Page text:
I had the guy write the prices he gave us down to make sure if we came in tomorrow or Monday and he wasn’t in there would be verification of the prices. I mentioned that I would have a problem recognizing him when we came back because of the brain injury. “I know exactly what you mean” he said and explained he had similar problems after receiving a concussion. We talked about that and I told him the story of how Cherie and I were divorced because of the personality change I had after my concussion in 1981 (or 82, I don’t recall at the moment) Then went on and told of how we got back together after I woke from the coma. I gave him this blog address as well so Hey Dude, if your reading this Thanks for the help. By the way folks, Tractor Supply is a good place with great deals so give them a visit, and just for fun tell em I sent ya. Hmmm…I wonder if that will get me more money off the price???

What to do?

1/19/08 Saturday
So now I need advice on the right way to do things. I emailed Eric and he asked me to make a list of questions he could show some friends who may have the experience to answer. I think I’ll post this on the blog for it will contain pictures to help you get a better idea. Don called as I was heading for Bill’s fireplace to see what he had. Don let me know that Tractor Supply carries woodstoves so they might carry what I need. Bill wasn’t in so his secretary called him and handed me the phone. Bill said he no longer carried thimbles and stuff but he had one somewhere in the back. He asked me to write down what I needed and leave a number so he could call back. I’m still trying to figure out what I need so that’s difficult. The thimble I know so I wrote that and tried to describe the bottom part I don’t know the name for. He didn’t call back.

Tractor Supply does have woodstove stuff and in fact it just went on sale as they are clearing stock for the upcoming spring season. There is one of those kits like Lowe’s has but it was $250. Neither kit has the five 36” lengths I need to get up over the top of the roof included. The ones at Tractor Supply cost $76.00 each. Ouch. Times five that is $380.00. There was one out of the box I could look at. They are stainless steel units with an insulated center pipe surrounded by another one with an inch or so air space between the two. Unfortunately my memory can’t recall what I saw at Lowe’s so we will go back there this morning.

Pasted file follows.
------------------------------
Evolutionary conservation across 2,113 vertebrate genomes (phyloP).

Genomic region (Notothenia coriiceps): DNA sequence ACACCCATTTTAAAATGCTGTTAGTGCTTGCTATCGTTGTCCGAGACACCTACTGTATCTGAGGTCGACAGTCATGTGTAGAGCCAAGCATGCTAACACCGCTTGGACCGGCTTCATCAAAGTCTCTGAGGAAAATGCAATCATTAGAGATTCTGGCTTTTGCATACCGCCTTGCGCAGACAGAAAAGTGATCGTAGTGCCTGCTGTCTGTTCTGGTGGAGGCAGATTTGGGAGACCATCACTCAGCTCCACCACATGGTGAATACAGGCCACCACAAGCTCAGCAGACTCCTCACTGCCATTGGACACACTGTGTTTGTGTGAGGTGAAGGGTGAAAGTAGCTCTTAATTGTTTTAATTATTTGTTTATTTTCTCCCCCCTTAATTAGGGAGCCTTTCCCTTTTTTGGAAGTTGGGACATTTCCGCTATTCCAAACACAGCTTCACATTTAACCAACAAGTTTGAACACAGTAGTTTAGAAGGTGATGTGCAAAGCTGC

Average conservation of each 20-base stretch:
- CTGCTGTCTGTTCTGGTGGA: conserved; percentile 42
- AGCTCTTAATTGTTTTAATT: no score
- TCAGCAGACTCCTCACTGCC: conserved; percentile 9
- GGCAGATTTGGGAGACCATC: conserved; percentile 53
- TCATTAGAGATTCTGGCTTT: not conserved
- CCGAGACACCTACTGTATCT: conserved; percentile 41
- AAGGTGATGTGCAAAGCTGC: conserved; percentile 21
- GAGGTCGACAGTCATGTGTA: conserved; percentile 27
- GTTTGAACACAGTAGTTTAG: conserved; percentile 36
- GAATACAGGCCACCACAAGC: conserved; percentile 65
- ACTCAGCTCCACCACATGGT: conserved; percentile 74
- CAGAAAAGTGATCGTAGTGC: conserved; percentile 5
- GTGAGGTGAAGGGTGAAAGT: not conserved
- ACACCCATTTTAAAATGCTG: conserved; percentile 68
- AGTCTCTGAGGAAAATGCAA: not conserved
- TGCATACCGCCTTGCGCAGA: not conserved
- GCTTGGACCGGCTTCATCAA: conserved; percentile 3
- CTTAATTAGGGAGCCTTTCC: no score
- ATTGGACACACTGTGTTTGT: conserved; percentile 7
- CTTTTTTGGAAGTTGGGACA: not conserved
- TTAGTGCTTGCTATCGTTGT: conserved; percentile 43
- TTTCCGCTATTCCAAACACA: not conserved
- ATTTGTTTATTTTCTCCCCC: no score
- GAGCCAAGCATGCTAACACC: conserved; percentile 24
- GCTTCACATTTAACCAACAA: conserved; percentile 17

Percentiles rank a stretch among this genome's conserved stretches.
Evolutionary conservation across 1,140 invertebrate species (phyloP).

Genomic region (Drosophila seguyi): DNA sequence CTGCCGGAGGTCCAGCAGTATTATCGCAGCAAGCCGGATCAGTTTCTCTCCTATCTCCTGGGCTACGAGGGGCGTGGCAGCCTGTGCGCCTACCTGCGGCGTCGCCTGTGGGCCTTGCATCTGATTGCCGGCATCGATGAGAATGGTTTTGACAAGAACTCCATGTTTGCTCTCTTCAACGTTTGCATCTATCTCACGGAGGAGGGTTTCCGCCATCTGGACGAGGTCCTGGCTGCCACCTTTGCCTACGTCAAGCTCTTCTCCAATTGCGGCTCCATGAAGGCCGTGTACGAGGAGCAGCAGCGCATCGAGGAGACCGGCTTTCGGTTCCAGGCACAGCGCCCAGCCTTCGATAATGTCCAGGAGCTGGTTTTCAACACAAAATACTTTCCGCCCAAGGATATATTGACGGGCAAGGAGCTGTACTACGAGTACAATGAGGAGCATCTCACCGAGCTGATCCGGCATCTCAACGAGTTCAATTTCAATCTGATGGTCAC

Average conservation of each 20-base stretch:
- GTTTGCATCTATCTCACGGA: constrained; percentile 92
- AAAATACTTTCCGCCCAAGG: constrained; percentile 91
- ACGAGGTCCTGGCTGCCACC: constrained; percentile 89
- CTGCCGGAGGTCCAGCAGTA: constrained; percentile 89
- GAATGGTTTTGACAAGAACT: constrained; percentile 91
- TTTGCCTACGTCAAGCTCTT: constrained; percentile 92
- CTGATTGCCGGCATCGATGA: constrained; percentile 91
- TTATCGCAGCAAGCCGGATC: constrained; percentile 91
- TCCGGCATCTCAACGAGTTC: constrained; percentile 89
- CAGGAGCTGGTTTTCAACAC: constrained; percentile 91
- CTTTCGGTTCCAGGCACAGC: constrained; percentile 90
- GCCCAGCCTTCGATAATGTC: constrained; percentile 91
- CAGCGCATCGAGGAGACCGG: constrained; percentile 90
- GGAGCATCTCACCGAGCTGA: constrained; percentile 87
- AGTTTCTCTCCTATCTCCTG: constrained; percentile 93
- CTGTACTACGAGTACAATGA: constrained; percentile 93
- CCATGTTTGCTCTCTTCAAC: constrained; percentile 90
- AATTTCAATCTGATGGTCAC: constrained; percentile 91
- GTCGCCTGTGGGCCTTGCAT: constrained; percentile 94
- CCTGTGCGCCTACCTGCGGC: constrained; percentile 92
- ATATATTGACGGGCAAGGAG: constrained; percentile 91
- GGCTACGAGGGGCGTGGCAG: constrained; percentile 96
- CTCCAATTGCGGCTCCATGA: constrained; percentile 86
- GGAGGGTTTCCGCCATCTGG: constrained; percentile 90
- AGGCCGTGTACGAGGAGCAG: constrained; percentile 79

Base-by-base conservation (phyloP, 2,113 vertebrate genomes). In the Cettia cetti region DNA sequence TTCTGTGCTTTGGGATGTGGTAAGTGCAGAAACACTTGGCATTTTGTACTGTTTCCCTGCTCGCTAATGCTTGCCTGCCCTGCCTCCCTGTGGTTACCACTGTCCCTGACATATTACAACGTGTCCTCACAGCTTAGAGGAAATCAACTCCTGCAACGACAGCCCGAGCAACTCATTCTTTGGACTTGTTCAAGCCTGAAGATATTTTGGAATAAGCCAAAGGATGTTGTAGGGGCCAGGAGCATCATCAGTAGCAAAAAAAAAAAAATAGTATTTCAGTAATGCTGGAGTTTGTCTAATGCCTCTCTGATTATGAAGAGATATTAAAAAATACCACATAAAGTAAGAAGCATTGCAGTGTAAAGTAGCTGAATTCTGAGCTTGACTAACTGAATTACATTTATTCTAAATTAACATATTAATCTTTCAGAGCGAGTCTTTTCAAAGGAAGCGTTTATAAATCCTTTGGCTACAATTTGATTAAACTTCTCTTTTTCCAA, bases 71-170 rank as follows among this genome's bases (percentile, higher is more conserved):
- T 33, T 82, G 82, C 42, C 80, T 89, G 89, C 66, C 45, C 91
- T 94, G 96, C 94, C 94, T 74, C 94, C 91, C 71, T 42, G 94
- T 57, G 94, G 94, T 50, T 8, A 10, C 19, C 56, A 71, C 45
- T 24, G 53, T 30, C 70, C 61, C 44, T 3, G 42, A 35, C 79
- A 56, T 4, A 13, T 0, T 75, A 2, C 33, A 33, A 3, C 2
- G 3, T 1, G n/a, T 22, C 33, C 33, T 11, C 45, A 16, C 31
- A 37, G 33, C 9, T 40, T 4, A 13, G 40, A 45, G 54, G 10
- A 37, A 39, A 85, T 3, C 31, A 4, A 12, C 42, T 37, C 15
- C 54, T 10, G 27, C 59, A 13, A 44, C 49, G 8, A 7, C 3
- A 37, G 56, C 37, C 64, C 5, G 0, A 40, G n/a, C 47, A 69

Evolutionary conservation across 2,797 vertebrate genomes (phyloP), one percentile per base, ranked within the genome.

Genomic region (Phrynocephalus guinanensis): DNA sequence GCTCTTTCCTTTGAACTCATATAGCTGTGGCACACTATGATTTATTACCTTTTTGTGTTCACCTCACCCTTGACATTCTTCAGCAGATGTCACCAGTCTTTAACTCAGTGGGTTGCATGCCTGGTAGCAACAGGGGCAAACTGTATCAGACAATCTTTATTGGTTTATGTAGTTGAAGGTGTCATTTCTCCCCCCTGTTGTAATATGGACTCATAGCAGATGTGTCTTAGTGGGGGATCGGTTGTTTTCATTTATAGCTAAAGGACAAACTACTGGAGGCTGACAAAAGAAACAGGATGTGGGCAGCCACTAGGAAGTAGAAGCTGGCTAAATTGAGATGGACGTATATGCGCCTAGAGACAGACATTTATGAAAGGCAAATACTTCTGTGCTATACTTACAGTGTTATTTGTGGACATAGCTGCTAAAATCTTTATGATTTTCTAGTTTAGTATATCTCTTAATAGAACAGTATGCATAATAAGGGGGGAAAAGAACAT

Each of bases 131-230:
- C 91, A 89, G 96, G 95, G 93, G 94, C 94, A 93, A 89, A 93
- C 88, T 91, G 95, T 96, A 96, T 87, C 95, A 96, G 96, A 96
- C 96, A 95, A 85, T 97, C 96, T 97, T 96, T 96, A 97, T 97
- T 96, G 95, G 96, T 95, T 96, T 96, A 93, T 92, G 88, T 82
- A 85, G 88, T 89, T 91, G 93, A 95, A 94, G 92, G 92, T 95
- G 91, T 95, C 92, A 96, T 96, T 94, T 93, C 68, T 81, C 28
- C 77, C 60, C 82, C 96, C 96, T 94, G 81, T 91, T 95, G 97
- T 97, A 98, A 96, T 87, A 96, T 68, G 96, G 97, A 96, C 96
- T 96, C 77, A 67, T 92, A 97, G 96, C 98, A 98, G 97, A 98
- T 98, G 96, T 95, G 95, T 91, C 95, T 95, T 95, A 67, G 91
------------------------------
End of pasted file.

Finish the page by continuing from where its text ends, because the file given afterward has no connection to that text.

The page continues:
One of my questions is “Do I need something this nice?”. I called the place in Odessa suggested by a friend in the comment section yesterday. The lady flat out said they were “Ten times the cost of Lowe’s”. “OK…Thank you” I said after she also informed me they do not stock this stuff but would be glad to order it. There is no question I want to put the good stuff through the wall but I wonder about the need to use it all the way to the top.







Everyone (including Tractor Supply) carries the single wall snap together stove pipe so I have to believe it’s not totally unsafe. I’ll need to see if there is something that transitions the insulated double wall stuff, or what ever it was Lowe’s has, to the single wall pipe. (You can see what I had before in the top of the picture) That would be much less expensive. There has been two hundred dollars donated through the PayPal button to the right for this need. Thank you very much guys. Plus we have a couple of hundred bucks to use so I would like to do it all within that budget. Bob at Christmas in Action will donate some siding and perhaps other building material so that will help.